Mosquito fogging: Maplewood councilman doesn’t like it, county says it combats WNV

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Maplewood Ward 3 Councilman Barry Greenberg is concerned about the possible ill effects effects of mosquito fogging by the St. Louis County Health Department on children and pets in Maplewood. He said it’s his understanding that the city has a contract with the county to spray every Thursday evening.

Greenberg said in an email to 40 South News that he would like to at least warn everyone to close their windows and keep children and pets inside. He said he would like to have it eliminated in Maplewood, and has brought it up to the city council, but it didn’t go anywhere.

According to assistant to District 5 County Councilman Pat Dolan, Eric Fey, the county health department does baseline fogging throughout the county. The main concern is to battle the West Nile Virus.

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Fey said, after talking with county health director, Dr. Dolores Gunn, that the county sets traps for mosquitoes to test for West Nile Virus to determine if extra spraying is needed in any particular areas to combat West Nile Virus.

See detailed information on the fogging schedule and how to be notified if it will take place on a specific night where you live.

 

8 COMMENTS

  1. Maybe one person from Maplewood city hall could make that call and then have it sent out on our email alert system with maplewood – this way the county does not get 50 phone calls. Maybe we could get a citizen volunteer to make the call to the county on Thrusdays and then call city hall who could then issue the email to our citzens

  2. I talked with St. Louis County Vector Control and found out that spraying does not occur every Thursday as I had believed. Spraying in Maplewood is done about once a month, last year it was done in June, July, August, and September. You can call the County hotline every Thursday at 314.615.4282 to see if they are spraying that evening. Tom Noftsinger answered my questions and indicated that they spray after sunset, which is somewhat less harmful to the bee population. However, it still lingers on plants and lawns for weeks and gets transferred to children and pets plating outside and is ingested by birds that eat mosquitoes. The combined storm/sanitary sewers we have in Maplewood are designed to hold water and are breeding grounds for larvae. The County uses bacteria in the sewers that targets mosquitoes (and dragonflies) and is supposedly safe otherwise.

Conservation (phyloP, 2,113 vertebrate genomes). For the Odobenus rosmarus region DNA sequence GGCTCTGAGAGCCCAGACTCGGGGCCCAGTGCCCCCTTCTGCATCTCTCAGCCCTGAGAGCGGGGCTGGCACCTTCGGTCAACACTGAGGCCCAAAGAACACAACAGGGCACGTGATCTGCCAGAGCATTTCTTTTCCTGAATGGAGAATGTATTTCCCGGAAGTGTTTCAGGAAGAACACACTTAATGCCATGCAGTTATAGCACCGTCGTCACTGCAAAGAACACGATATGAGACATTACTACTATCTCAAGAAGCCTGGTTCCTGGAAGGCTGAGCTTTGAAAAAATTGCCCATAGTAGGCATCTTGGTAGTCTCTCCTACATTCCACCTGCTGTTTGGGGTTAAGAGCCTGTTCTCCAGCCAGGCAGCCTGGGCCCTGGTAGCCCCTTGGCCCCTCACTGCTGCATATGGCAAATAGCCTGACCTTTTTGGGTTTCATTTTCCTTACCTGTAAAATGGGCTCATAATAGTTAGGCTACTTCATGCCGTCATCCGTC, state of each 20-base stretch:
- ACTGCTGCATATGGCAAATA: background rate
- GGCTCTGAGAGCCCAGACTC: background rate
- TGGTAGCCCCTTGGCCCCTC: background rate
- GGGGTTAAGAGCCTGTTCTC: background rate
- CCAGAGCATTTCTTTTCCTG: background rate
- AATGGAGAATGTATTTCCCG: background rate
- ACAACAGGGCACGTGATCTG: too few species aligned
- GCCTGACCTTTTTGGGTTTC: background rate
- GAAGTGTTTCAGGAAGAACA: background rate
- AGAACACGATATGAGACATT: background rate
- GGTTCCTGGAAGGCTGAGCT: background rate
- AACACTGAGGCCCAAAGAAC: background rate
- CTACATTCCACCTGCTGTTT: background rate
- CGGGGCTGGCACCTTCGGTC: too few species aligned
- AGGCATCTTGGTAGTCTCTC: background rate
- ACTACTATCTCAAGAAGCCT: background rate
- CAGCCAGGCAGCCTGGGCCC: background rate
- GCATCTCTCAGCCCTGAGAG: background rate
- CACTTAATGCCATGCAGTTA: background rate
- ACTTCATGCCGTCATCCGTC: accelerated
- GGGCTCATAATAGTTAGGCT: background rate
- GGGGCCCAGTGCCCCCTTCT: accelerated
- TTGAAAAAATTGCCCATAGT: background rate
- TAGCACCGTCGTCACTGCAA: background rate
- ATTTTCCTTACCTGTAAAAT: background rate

There is a wealth of information on the internet regarding advantages and risks of mosquito fogging and I encourage you to research the topic and draw your own conclusions.

    I would suggest that concerned citizens call the hotline every Thursday to see if spraying has been scheduled for that evening and if it is: keep children and pets inside after sunset, close any open windows until morning, cover vegetables and herbs, and limits your exposure by staying inside.

  3. The problem with spraying is it kills important insects like bees. I would imagine that even when they spray most people would still put on a repellent. I certainly believe West Nile is awful, and I’d hate to catch it. And I HATE mosquitos! But I also know it’s been proven that the spray they use is fatel to bees if they are out foraging and pollinating when the trucks come by. We need the bees…my thought would be we spay ourselves down, (the mosquitos LOVE me so I have to go inside when they come out or spray myself down). Save some of the innocent insects that die from the trucks spraying. There are some natural mosquito sprays that you can make on your own that might be safer than the harsh chemical sprays. Just my .02 🙂

  4. The mosquitos in Maplewood are horrendous. It is impossible to sit outside without wearing DEET which is worse to be applying to children than the possible effects of the spraying, which can be avoided by staying inside for the short period of time that it is in the air. I personally had West Nile in 2002, and was hospitalized for 5 days, got meningitis from the illness, and suffered from side effects for 3 months. West Nile is not a joke, and it is in our city.Some people have died or had severe neurological problems from it. Please don’t stop the spraying, Mr Greenberg, you may want to look at the statistics before trying to eliminate the spraying. I speak from experience, and I am one of the lucky ones.

    • I am sorry to hear that you developed West Nile Virus, but I am not convinced that spraying more neurotoxins into our air would have prevented that from happening. The effectiveness of Aqua-Reslin at reducing adult mosquito population is very low, especially compared with the use of larvacides and elimination of breeding environments. There are risks associated with mosquito fogging that need to be considered before establishing a treatment program. I remember when Agent Orange was touted as a safe and effective defoliant (by it’s manufacturer) and was shown to have horrendous side effects. I read one report that indicated that these chemicals make changes in the mosquitoes salivary glands and increase the transmission rate of the virus to humans. There are other reports that state that these chemicals create supermosquitoes that are becoming more immune to present control practices. There are also reports that indicate that mosquito fogging is harmless, but I would prefer not to subject people with compromised immune systems, elderly, children and pets to the proven side effects that these pesticides are known to cause.

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